Objectifying the disease. There is something naturally appealing about the tangibility of a diagnostic that validates the disease for patients. It gives them an understanding of what is happening and why they feel better or worse at later visits. It also validates the doctor’s commitment to a disease that has a frustrating effect on their daily lives.

The diagnostic tools available today for DED offer a long-awaited opportunity to provide patients with a picture or number that clearly pinpoints their disease. Tear osmolarity testing and point-of-care tear chemistry tests provide numbers that we can capture at baseline and at subsequent visits to measure progress. Imaging of the lid margin with meibography reveals the atrophied and blocked glands in a format that patients can easily appreciate.

Device-based therapy. Just as diagnostics reduce the ambiguity of establishing a diagnosis, therapeutic devices give patients a concrete framework within which they can understand their treatment. Unlike eye drops, which require regular patient compliance and self-motivation, devices offer a tangible, innovative look and feel as well as a schedule of treatment dates and an opportunity to be treated directly by the physician, all without the challenges of drop compliance. Patients who have gone from doctor to doctor and tried all traditional therapies—artificial tears, punctal plugs, and prescription medications—are relieved to hear a doctor explain the mechanism of action and take treatment into his or her own hands.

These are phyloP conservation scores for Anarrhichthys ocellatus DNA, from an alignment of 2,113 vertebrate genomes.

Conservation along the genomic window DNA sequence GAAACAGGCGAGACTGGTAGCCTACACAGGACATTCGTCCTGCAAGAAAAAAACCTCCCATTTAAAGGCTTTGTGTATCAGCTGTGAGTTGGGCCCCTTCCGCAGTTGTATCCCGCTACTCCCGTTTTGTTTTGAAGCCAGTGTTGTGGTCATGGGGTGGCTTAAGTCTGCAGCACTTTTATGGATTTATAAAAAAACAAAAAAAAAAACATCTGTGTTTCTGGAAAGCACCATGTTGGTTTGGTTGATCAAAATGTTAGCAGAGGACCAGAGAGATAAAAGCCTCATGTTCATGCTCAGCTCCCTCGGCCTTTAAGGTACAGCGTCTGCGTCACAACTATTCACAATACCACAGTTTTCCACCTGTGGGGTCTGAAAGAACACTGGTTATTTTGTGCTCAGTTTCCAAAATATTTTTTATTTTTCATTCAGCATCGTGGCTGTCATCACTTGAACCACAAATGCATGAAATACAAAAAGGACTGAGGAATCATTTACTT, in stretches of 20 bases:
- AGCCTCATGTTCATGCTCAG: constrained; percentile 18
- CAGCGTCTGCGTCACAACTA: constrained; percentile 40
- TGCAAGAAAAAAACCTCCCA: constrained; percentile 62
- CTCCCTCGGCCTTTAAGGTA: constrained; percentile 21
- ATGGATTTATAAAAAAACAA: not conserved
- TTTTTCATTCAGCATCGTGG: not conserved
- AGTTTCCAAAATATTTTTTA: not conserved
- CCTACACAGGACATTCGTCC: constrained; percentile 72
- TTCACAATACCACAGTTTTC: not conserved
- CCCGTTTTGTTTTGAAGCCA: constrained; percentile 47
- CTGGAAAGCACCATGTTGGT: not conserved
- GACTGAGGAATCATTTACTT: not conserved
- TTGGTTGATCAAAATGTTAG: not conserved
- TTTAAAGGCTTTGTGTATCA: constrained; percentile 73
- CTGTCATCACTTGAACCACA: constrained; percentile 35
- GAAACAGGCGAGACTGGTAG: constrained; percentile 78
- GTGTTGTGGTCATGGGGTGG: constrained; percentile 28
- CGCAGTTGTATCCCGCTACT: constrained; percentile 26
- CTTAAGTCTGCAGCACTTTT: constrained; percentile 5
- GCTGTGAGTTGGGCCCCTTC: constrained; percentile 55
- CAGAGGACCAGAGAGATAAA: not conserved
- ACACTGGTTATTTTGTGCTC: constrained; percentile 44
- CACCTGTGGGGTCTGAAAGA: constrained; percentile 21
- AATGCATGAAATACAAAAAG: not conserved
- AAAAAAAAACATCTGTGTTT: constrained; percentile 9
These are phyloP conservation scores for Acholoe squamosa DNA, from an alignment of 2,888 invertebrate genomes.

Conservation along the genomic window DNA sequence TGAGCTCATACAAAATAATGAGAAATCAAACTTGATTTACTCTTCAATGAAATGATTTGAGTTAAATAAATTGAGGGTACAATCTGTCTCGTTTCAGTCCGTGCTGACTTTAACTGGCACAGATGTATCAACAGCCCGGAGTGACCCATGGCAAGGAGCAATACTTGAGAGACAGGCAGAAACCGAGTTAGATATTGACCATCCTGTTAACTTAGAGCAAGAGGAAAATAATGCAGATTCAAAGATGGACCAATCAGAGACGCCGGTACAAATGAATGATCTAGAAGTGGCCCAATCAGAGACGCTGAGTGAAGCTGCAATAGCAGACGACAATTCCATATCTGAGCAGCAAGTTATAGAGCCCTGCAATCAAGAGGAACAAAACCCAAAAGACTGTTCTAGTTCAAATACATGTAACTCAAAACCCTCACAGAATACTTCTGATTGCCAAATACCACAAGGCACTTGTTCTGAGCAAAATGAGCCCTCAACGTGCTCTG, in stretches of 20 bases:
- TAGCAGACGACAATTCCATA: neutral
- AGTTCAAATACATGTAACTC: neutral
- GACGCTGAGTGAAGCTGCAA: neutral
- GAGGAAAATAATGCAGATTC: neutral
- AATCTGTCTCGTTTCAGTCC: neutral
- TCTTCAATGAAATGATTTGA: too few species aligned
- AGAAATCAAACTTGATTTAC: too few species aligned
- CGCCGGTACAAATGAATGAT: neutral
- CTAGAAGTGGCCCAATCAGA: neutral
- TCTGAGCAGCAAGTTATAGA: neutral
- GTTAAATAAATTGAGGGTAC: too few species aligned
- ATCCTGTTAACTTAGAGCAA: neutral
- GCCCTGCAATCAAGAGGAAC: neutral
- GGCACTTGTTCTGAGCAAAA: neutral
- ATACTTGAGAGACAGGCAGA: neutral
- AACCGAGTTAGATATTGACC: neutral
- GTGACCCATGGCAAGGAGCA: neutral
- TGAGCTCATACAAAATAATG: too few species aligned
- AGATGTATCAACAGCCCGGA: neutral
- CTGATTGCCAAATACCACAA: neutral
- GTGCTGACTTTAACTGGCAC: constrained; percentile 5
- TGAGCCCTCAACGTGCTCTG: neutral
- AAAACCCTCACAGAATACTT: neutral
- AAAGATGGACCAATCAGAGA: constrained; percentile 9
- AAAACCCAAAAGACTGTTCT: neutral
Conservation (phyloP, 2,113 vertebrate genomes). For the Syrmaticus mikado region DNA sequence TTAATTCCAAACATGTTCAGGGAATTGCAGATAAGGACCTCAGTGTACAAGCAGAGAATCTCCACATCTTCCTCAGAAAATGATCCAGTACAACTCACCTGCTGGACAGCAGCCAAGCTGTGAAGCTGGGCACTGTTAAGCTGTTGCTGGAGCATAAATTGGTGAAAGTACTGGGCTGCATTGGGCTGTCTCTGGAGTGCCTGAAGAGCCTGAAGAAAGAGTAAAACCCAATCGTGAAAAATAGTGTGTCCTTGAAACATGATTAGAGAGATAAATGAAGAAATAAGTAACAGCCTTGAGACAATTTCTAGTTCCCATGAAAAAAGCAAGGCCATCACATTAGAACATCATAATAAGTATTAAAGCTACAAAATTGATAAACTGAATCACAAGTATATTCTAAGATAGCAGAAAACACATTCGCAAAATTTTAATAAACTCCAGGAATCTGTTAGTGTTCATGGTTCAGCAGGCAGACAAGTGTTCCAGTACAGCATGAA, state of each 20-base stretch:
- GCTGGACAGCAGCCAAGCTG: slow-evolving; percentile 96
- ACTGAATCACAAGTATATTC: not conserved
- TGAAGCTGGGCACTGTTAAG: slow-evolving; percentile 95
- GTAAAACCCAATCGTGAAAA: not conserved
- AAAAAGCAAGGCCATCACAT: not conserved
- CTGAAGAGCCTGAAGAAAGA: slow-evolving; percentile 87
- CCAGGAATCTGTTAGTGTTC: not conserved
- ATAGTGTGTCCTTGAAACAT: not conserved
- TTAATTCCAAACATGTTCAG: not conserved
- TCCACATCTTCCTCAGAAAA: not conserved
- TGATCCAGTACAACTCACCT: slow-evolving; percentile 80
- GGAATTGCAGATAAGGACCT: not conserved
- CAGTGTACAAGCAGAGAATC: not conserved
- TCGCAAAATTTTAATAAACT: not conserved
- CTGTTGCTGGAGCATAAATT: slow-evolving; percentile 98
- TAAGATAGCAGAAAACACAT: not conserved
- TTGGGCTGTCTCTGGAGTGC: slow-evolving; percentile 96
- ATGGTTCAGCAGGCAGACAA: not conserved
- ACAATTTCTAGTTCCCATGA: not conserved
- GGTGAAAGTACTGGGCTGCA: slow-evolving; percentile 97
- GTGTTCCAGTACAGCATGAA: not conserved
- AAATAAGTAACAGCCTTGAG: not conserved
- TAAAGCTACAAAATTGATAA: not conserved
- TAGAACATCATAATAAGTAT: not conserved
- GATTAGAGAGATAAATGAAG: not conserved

In my practice, I am a proponent of performing intense pulsed light (IPL) therapy for DED. IPL is different from other device options in that it may manage inflammation—the root cause of dry eye—rather than treating the downstream effects of inflammation, such as clogged meibomian glands. Without addressing the root cause, those downstream events will recur unabated.